• “We think that taking a geometry class through geometric figure constructions learns much more and besides being fun.”
  • “In addition to learning in theory we can learn better in practice, the teacher is not just passing on the board and it is more interesting to take practical classes.”

It is evident the importance of this activity developed in the educational scope, because this didactic transposition shows the reality in the classroom and working with this collaborative activity we verify the importance of sharing together this essential activity in the life of mathematics students and educators.

This pedagogical potential presents actions that can be implemented in the school environment. The experiment and the approximation of geometric theory in their lives contribute to educational activities, leading students to be more interested in learning geometry.

5. FINAL CONSIDERATIONS

The research shows that the incorporation of activities that favor social interaction, cooperation and experimentation in the classroom can make a difference in the school environment, because the social context in which these students are inserted is not isolated from the school, and one of the tasks of the same is to promote an education that enables the social life of the students. Effective collaborative participation is another point that we highlight with the workshops, considering that it was shown to be a positive point, which is reinforced by Lorenzato (2006) when he states that: Teaching is different from teaching. Teaching is giving conditions for the student to build their own knowledge.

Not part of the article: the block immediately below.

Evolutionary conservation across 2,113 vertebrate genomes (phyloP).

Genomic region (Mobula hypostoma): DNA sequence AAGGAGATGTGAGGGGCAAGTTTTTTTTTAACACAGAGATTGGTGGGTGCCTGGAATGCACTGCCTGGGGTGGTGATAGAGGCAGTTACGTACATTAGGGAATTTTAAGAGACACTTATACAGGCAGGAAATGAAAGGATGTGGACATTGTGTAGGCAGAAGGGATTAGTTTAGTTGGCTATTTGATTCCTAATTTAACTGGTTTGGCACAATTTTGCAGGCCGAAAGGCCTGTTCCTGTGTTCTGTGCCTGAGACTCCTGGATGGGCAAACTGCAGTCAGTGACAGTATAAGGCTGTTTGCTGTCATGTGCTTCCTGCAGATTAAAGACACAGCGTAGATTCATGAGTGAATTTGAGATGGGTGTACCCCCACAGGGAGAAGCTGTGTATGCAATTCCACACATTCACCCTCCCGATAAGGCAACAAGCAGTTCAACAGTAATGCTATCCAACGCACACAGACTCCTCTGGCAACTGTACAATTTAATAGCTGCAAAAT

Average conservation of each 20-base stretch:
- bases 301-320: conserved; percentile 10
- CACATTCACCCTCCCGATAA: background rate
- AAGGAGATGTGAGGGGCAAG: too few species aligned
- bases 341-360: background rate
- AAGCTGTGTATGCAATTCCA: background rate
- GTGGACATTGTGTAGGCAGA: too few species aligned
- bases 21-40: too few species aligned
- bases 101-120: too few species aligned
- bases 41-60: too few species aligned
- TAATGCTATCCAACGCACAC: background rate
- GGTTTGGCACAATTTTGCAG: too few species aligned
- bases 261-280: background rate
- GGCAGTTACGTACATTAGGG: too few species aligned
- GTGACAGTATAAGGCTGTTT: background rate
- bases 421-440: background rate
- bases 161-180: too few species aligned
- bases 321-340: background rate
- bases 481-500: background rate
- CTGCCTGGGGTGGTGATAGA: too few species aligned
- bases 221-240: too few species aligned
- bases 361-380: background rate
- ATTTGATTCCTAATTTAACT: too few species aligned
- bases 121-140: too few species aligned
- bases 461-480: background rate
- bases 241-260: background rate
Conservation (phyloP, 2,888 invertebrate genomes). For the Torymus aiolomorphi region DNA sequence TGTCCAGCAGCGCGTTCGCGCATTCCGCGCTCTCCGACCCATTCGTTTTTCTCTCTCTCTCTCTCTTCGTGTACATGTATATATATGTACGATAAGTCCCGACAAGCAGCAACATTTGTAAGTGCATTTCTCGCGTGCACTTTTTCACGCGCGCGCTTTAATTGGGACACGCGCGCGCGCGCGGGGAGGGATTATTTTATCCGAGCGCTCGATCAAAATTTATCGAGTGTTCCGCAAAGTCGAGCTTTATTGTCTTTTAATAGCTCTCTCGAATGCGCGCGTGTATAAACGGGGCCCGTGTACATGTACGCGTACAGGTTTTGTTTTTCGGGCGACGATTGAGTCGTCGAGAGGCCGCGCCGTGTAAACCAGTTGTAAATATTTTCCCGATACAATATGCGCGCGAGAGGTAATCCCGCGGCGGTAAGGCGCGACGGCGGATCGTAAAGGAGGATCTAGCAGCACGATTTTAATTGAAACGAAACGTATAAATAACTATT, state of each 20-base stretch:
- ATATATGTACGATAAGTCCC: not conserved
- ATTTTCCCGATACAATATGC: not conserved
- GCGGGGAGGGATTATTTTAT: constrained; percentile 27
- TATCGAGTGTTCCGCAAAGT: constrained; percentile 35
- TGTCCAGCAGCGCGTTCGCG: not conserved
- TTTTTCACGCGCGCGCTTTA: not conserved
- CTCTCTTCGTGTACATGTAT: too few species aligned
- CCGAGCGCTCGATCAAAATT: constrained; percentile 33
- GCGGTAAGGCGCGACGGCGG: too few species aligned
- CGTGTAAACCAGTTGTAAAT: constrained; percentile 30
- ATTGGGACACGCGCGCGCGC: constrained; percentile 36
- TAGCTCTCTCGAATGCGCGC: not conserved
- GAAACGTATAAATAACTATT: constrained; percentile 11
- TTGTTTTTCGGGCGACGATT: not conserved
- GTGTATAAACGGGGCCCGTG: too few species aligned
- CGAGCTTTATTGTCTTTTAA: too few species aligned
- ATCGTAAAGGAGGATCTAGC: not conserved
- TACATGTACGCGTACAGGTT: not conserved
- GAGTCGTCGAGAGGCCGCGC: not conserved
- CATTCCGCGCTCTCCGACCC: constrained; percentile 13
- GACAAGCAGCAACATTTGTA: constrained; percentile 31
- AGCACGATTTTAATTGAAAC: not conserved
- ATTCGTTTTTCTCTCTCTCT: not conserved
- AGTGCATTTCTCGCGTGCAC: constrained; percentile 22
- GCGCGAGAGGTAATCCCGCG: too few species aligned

We also emphasize that the use of concrete materials in the teaching of geometry in addition to promoting the interaction of students with the object of study and from this interaction they can build their knowledge, also promote discussions in the sense of identifying in this way in the students’ daily lives, which shortens the distance of mathematical concepts and their applicability besides being more interesting and meaningful , serving as an alternative for teaching geometry that escapes from the traditional.

It is notepoint that the workshops developed achieved their objectives that started from the development of skills that allow the abstraction of geometric contents, which can be used to understand, describe and represent in an organized way the world in which we live.

It is believed that the research itself is feasible as a working methodology when prepared previously and offers potential for the simplicity presented in its development, thus contributing to the teaching process learning geometry and mathematics.